"It will not be a priority to use federal resources to prosecute patients with serious illnesses or their caregivers who are complying with state laws on medical marijuana, but we will not tolerate drug traffickers who hide behind claims of compliance with state law to mask activities that are clearly illegal," Holder said in a statement accompanying the new guidelines. "This balanced policy formalizes a sensible approach that the Department has been following since January: effectively focus our resources on serious drug traffickers while taking into account state and local laws."

Thursday, October 15, 2009

Slap at the Prosecution

The U.S. Supreme Court this term has chosen to hear the case of Jeff Skilling (pictured), the former Enron executive, who was convicted of crimes including "honest services" fraud. Yesterday, we wrote about the the closely-watched cases being reviewed by the nation's highest court involving the dishonest "honest services" crime.
Today, the Houston Chronicle writes about the Skilling case (Enron was based in Houston):
[Jeff] Skilling, the former Enron CEO who was convicted on 19 counts and is serving a 24-year prison term, raised two issues in convincing the [U.S. Supreme] court to review his convictions. He contends that pretrial publicity and the effect of Enron's collapse on the Houston community tainted the jury pool.
He also says that some of his convictions were based on the theory that he failed to provide “honest services” to his employer and that the term isn't clearly defined in the law.
“This is a slap at the prosecution,” Houston lawyer David Berg said. “These cases were over-indicted and showed an absence of a sense of justice.” Barry Pollack, a Washington lawyer who tried two Enron cases, agreed. “The Enron Task Force doesn't have a great record on appeal,” Pollack said.
After the court announced Tuesday it would take up Skilling's case, a Department of Justice spokeswoman said prosecutors would not comment.

The absence of justice is evident from the Rove-Bush Cheney years and the political prosecutions by the Rove Republican Racket.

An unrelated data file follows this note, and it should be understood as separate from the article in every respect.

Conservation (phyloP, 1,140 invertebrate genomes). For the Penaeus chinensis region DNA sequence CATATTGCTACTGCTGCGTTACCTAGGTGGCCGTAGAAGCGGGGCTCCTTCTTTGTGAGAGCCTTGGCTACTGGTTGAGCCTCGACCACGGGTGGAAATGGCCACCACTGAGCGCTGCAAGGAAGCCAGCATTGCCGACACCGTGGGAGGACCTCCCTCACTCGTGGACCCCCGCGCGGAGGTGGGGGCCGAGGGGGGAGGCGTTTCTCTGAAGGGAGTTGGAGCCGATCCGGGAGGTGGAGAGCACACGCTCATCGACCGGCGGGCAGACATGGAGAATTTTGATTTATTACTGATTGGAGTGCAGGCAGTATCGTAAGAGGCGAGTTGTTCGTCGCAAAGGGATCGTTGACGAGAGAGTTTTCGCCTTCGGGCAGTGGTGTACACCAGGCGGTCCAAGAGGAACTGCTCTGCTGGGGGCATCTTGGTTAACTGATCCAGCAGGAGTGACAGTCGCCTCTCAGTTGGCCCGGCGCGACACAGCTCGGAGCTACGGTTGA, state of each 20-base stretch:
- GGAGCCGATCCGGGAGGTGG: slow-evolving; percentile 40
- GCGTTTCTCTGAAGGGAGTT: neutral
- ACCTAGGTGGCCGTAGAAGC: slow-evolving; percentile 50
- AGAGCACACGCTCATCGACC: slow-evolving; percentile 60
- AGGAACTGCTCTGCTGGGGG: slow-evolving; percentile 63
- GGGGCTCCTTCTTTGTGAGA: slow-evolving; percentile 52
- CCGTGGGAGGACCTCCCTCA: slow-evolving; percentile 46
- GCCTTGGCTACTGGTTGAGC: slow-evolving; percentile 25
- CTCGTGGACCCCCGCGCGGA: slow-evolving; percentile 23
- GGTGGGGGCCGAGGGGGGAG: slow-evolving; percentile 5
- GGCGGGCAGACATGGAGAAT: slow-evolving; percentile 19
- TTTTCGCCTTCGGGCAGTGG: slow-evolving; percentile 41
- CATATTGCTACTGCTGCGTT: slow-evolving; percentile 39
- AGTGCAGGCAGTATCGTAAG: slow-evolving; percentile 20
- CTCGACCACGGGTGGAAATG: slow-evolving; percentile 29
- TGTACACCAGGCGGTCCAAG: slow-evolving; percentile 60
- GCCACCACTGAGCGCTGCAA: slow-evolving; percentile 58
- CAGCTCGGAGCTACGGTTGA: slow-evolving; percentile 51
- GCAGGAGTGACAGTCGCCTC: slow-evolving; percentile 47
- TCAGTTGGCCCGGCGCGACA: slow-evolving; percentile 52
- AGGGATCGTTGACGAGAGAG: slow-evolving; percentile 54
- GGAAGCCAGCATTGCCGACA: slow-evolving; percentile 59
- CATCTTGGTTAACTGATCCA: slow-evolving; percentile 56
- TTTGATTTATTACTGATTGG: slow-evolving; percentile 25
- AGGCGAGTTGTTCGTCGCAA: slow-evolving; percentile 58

As a side note, the late Kenneth "Kenny Boy" Lay, former Chairman of Enron, was a friend and financial backer of President George W. Bush.

Wednesday, October 14, 2009

Scalia vs. Headline-Grabbing Prosecutors

The dishonest "honest services" crime is now under scrutiny by the U.S. Supreme Court. In the last week, the Court agreed to hear three cases involving this "vague law."

The Rove Republican Racket, which has used this bogus "crime" to toss political opponents in jail , created a legal monster.

And one U.S. Supreme Court Justice Antonin Scalia (pictured)has had enough.

On Monday, The New York Times wrote:

In February, Justice Antonin Scalia wrote that federal prosecutors had developed an unseemly crush on a particularly vague law, one that had “been invoked to impose criminal penalties upon a staggeringly broad swath of behavior.” Justice Scalia was writing to protest the Supreme Court’s decision not to hear an appeal from three city officials in Chicago who had been convicted of violating the law, which makes it a crime “to deprive another of the intangible right of honest services.”

If you can make sense of that phrase, you have achieved something that has so far eluded the nation’s appeals courts. “How can the public be expected to know what the statute means when the judges and prosecutors themselves do not know, or must make it up as they go along?” Judge Dennis Jacobs of the United States Court of Appeals for the Second Circuit, in New York, asked in a 2003 dissent.

The “honest services” law, Justice Scalia explained, says that “officeholders and employees owe a duty to act only in the best interests of their constituents and employers.” Carried to its logical extreme, he said, “it would seemingly cover a salaried employee’s phoning in sick to go to a ballgame.”

The bottom line, Justice Scalia said in February, is that the courts have not been able to define what separates “the criminal breaches, conflicts and misstatements from the obnoxious but lawful ones.” The honest services law, [Scalia] said, “invites abuse by headline-grabbing prosecutors in pursuit of local officials, state legislators and corporate C.E.O.’s who engage in any manner of unappealing or ethically questionable conduct.”
Read the full article here.

Tuesday, October 13, 2009

Above the Law?